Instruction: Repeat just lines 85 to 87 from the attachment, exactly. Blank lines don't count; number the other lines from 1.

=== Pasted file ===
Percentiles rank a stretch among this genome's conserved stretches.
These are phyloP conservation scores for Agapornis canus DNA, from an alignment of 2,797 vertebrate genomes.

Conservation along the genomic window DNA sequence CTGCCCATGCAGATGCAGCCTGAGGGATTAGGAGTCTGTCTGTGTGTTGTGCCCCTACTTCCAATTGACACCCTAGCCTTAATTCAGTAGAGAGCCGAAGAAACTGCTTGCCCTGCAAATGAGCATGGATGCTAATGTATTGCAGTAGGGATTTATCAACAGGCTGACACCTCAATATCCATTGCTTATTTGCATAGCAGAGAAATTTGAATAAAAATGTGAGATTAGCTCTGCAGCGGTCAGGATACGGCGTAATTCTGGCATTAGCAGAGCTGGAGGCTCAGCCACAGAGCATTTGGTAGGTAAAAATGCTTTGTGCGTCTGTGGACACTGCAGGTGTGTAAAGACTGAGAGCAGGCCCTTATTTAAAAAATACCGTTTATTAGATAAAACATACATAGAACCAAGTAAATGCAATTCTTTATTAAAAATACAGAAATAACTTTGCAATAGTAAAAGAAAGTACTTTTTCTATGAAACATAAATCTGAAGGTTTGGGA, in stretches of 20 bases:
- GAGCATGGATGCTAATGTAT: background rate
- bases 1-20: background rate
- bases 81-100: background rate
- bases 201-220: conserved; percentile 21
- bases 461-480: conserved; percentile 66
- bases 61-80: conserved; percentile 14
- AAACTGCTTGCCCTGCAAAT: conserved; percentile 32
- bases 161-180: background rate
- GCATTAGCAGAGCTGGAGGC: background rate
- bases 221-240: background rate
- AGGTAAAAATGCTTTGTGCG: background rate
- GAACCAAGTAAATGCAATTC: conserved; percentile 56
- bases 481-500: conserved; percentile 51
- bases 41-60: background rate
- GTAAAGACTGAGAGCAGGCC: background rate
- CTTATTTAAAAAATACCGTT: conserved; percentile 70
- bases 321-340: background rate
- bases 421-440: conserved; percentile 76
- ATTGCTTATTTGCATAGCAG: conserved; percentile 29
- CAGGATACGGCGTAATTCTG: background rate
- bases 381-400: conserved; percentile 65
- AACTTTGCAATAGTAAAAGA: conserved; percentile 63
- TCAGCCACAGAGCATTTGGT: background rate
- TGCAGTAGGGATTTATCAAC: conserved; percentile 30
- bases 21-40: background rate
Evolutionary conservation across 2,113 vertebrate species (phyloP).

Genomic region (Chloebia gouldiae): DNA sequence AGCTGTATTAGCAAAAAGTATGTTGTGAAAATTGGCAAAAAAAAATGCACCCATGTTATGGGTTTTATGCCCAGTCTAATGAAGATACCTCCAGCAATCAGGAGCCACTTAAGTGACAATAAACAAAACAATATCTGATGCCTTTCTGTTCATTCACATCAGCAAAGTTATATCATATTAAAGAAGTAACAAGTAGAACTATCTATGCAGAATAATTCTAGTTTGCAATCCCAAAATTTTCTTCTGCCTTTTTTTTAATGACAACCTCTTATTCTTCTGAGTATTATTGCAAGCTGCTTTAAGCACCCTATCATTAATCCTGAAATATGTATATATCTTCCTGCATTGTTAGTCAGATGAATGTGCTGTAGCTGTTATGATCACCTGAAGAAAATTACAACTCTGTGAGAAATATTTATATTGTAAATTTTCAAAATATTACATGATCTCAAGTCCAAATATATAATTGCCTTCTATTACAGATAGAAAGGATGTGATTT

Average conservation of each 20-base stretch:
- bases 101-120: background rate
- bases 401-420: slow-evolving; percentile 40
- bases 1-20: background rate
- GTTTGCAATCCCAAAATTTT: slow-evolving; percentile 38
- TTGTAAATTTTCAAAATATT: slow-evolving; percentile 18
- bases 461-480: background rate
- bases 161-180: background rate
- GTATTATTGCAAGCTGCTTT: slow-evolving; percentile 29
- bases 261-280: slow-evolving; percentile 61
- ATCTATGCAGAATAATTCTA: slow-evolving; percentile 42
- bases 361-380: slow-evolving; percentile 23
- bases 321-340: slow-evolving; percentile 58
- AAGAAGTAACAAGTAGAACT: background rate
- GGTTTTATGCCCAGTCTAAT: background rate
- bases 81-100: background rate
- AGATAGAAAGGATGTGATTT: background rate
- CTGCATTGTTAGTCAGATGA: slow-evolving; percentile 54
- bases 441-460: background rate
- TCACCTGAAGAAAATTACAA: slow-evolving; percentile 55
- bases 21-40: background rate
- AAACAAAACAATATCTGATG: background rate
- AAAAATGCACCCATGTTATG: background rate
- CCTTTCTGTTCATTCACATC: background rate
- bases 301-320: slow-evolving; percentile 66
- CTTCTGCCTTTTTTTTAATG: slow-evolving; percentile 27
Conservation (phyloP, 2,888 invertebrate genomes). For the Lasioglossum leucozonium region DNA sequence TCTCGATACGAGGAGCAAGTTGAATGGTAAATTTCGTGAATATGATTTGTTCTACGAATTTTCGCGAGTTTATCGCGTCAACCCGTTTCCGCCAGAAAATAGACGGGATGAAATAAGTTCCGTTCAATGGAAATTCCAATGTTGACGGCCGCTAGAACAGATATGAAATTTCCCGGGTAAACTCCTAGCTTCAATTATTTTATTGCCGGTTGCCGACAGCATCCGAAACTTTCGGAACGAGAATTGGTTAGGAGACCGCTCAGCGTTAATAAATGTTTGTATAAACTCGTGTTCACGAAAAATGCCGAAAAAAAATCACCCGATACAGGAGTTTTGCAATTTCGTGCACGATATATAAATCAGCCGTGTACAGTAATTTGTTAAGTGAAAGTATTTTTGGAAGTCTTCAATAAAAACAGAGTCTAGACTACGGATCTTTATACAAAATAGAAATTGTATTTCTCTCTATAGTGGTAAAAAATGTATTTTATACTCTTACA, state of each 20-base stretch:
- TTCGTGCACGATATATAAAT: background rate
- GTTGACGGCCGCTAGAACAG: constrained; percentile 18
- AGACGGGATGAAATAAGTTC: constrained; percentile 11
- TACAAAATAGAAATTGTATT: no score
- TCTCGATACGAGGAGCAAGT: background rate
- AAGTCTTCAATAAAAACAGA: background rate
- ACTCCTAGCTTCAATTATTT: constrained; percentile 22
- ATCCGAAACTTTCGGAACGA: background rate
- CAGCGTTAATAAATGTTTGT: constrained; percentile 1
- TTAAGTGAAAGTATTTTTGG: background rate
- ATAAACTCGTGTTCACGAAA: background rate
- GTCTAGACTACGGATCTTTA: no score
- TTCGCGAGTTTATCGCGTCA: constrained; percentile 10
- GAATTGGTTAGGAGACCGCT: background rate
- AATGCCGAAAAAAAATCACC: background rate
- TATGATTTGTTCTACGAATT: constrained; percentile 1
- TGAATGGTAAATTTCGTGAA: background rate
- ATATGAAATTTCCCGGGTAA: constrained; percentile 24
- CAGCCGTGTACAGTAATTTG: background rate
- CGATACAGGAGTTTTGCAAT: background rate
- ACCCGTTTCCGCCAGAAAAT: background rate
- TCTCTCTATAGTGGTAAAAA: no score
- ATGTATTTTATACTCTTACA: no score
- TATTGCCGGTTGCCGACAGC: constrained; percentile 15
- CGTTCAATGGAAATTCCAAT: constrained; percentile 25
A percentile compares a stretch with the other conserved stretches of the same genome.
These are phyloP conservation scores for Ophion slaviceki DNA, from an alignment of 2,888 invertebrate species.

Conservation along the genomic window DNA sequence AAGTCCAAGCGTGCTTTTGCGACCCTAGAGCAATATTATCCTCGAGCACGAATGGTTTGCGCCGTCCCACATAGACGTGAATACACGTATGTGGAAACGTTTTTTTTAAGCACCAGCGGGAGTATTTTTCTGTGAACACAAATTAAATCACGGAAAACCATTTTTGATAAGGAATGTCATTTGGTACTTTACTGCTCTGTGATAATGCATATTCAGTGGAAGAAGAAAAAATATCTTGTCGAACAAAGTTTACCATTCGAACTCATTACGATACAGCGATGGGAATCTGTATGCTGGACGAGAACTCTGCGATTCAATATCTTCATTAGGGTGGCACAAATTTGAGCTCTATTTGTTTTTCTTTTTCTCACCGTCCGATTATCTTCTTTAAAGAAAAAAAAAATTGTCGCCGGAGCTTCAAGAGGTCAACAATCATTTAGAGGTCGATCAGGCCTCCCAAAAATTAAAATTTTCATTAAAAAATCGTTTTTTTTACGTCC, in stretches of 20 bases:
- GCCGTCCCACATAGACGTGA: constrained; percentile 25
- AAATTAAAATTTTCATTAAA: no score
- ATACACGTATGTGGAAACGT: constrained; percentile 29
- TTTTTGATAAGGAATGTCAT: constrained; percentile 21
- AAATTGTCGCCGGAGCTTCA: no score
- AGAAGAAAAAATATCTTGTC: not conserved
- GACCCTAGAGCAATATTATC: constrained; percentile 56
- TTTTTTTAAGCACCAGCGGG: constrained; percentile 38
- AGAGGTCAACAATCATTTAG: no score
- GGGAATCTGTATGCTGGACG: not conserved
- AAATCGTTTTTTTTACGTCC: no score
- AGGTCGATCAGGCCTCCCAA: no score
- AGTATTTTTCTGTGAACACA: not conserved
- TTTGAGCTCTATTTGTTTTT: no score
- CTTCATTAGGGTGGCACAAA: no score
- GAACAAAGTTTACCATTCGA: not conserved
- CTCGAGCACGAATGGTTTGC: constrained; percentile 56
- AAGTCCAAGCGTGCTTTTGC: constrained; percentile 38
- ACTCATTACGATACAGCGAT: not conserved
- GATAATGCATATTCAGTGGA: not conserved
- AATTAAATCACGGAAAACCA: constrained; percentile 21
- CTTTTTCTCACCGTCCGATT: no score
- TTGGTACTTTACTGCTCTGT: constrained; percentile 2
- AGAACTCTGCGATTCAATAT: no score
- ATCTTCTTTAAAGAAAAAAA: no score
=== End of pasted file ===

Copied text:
Conservation along the genomic window DNA sequence AAGTCCAAGCGTGCTTTTGCGACCCTAGAGCAATATTATCCTCGAGCACGAATGGTTTGCGCCGTCCCACATAGACGTGAATACACGTATGTGGAAACGTTTTTTTTAAGCACCAGCGGGAGTATTTTTCTGTGAACACAAATTAAATCACGGAAAACCATTTTTGATAAGGAATGTCATTTGGTACTTTACTGCTCTGTGATAATGCATATTCAGTGGAAGAAGAAAAAATATCTTGTCGAACAAAGTTTACCATTCGAACTCATTACGATACAGCGATGGGAATCTGTATGCTGGACGAGAACTCTGCGATTCAATATCTTCATTAGGGTGGCACAAATTTGAGCTCTATTTGTTTTTCTTTTTCTCACCGTCCGATTATCTTCTTTAAAGAAAAAAAAAATTGTCGCCGGAGCTTCAAGAGGTCAACAATCATTTAGAGGTCGATCAGGCCTCCCAAAAATTAAAATTTTCATTAAAAAATCGTTTTTTTTACGTCC, in stretches of 20 bases:
- GCCGTCCCACATAGACGTGA: constrained; percentile 25
- AAATTAAAATTTTCATTAAA: no score